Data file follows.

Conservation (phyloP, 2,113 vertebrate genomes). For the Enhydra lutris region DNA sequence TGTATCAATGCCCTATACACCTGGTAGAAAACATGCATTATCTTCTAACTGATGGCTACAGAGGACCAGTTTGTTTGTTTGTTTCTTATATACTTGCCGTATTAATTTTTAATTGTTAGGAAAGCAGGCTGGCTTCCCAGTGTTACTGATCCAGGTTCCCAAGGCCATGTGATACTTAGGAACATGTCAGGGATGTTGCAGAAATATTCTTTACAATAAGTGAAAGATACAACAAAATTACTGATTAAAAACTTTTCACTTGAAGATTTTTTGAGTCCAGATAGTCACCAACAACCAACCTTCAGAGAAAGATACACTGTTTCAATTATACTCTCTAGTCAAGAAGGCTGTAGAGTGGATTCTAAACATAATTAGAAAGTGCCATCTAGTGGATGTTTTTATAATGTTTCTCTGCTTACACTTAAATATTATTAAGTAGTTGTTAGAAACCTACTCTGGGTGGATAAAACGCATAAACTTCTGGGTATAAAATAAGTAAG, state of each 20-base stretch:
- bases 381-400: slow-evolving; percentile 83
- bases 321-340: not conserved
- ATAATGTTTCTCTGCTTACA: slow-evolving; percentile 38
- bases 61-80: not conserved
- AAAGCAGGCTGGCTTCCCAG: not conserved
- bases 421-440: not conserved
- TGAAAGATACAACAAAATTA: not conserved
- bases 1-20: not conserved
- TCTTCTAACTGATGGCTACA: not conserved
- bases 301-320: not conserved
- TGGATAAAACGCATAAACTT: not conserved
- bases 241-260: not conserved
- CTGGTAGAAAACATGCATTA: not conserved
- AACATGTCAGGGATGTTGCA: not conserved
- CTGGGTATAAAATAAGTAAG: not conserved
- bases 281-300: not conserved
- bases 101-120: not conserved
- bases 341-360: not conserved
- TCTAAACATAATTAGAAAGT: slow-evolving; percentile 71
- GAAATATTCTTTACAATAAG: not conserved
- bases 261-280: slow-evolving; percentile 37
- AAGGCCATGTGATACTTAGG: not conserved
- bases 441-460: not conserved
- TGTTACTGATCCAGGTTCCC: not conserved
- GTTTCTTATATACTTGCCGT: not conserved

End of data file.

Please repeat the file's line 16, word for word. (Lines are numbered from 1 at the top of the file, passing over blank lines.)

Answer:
- CTGGGTATAAAATAAGTAAG: not conserved